In an interview with Prensa Libre, Amy Gutmann, the president of the Presidential Commission on the Study of Bioethics, declared that the researchers and doctors who participated in the syphilis study are morally responsible, given that they were well aware of the ethical standards they were violating. Gutmann said that the commission plans to recommend compensation to the victims in its upcoming published report. The Guatemalan government announced on August 29th that five survivors of the syphilis and gonorrhea experiments will be medically examined to determine any lasting effects of their infections. Vice-president Rafael Espada made the announcement after the presidential commission revealed that the experiments left 83 people dead.
· As recovery and reconstruction efforts in Haiti continue to fall short, leading thousands of refugees to flee the country, the Dominican Republic is no longer welcoming the influx. The Dominican Republic traditionally has had a cooperative relationship with Haiti and, despite its own economic troubles, was one of the first nations to lend aid after the earthquake devastated the country. Amid protests calling on migrants to go home, the Republic has begun deporting Haitians and ‘generally making their lives difficult.’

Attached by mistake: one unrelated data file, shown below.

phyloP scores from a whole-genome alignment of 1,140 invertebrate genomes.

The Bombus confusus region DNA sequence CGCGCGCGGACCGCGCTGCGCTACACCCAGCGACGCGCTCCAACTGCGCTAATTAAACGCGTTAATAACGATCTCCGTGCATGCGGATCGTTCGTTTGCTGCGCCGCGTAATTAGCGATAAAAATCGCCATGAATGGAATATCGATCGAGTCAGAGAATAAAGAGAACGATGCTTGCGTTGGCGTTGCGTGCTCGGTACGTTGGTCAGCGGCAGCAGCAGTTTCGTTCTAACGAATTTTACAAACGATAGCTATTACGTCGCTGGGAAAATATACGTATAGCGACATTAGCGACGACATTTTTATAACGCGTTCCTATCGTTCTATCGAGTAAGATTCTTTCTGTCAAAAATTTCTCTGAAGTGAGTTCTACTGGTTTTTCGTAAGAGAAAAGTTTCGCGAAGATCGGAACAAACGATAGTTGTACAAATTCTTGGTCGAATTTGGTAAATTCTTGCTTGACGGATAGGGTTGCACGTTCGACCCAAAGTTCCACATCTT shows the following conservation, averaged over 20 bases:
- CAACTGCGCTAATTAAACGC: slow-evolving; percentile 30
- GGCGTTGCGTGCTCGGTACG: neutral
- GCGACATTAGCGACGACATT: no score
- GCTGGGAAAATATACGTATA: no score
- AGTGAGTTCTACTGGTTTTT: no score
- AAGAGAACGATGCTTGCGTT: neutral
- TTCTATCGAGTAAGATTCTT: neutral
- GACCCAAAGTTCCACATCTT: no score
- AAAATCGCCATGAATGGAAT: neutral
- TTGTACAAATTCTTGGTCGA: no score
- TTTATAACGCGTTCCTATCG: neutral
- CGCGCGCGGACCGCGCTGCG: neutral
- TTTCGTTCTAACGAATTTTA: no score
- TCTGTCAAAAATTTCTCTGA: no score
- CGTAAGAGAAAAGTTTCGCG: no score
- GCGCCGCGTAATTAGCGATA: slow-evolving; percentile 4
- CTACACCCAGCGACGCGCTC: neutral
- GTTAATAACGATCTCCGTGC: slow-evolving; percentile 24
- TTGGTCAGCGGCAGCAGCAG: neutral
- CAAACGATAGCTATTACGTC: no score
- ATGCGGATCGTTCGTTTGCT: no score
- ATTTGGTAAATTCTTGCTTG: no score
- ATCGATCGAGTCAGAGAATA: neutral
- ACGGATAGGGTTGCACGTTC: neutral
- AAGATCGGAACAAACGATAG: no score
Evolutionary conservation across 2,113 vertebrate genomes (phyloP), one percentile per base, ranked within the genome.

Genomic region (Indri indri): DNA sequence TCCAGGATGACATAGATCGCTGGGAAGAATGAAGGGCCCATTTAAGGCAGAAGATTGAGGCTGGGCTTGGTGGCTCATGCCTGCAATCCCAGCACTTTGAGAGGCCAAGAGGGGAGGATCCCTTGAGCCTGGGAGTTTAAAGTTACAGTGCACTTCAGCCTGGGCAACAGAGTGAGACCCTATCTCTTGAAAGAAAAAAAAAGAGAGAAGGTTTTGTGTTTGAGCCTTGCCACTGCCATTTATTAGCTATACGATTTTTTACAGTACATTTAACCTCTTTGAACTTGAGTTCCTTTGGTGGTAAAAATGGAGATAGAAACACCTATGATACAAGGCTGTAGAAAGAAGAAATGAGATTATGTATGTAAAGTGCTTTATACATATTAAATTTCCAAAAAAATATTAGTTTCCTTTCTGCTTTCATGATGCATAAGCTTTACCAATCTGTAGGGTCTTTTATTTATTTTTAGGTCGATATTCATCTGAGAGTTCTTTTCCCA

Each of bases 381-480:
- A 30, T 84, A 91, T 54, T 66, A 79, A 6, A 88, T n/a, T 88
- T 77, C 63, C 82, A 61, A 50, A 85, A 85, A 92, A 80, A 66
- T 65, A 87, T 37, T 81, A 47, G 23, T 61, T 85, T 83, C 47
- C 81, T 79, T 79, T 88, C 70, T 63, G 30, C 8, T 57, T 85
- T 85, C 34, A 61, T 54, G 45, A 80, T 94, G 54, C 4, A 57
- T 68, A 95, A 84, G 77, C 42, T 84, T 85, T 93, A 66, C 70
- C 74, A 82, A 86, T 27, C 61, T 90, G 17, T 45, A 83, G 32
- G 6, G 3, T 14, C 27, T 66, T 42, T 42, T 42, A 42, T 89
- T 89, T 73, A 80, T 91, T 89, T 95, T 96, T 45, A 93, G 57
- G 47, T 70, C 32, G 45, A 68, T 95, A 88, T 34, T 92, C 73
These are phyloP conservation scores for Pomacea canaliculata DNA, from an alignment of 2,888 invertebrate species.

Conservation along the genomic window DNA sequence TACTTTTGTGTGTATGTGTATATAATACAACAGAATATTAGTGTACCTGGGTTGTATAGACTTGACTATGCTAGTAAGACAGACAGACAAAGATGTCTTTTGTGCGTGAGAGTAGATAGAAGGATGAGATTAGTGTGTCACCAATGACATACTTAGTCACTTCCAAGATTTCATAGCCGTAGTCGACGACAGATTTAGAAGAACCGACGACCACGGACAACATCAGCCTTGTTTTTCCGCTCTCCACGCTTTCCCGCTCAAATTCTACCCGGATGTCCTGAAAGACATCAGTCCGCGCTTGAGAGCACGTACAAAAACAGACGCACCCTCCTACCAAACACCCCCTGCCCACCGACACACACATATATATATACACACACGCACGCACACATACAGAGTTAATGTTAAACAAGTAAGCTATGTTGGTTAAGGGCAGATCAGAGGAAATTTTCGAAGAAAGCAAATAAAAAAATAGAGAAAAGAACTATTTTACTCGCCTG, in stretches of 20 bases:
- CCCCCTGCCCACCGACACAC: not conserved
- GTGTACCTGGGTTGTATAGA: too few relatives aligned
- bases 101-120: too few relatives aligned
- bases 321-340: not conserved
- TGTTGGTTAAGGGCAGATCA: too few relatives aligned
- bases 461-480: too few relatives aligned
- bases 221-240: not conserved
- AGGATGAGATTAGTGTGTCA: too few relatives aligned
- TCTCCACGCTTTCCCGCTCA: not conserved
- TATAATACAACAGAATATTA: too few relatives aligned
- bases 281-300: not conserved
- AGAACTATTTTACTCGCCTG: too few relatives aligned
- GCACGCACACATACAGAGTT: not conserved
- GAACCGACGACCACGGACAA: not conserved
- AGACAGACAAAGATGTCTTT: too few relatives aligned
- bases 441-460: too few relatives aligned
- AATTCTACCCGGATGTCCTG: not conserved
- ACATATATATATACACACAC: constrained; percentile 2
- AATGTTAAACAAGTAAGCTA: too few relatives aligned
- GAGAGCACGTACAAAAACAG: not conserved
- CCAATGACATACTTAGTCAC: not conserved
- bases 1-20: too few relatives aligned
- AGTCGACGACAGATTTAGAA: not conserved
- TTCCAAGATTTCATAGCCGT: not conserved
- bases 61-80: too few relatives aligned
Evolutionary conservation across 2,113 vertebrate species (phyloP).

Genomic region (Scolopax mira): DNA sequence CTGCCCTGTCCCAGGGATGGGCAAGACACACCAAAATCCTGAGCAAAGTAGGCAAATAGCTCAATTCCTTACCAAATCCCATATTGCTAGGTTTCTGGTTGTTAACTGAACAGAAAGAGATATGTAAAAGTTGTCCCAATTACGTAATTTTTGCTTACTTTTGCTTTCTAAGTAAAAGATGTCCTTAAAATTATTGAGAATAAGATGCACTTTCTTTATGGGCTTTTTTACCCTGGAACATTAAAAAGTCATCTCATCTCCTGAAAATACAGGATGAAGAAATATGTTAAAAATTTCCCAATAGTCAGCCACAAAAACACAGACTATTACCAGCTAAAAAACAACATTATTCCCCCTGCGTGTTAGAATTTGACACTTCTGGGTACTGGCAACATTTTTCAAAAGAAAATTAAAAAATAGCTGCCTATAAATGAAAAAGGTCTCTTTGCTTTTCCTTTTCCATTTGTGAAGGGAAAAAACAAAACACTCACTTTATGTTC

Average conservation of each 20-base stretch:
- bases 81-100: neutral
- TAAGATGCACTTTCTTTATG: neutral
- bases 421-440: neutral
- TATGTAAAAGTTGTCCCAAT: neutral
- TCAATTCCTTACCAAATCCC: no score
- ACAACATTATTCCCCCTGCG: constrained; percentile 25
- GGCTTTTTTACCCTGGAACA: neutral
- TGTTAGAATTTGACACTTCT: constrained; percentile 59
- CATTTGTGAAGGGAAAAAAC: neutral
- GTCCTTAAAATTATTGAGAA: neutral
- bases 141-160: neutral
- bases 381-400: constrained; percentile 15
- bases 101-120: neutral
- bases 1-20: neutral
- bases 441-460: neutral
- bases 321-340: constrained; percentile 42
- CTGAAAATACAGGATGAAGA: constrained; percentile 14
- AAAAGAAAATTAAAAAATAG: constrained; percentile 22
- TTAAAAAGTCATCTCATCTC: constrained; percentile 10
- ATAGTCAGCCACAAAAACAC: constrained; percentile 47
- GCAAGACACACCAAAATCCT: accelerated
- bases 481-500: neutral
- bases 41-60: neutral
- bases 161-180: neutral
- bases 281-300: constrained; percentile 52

· The Supreme Tribunal of Bolivia convicted five former military commanders of genocide on Tuesday with prison sentences ranging from 10 to 15 years. Protests and unrest stemming from government plans to exploit natural gas came to a head in October of 2003 when those convicted were involved in a military crackdown on riots, resulting in the deaths of at least 64 civilians.
· In Venezuela, Leocenis Garcia, the editor of the weekly newspaper, 6to Poder, turned himself in to intelligence officials yesterday as he faces charges of ‘insulting public officials and instigating hatred.’ According to the Associated Press, the newspaper found itself in trouble after publishing demeaning photographs of the Supreme Court president, the elections chief, and four other women in revealing outfits.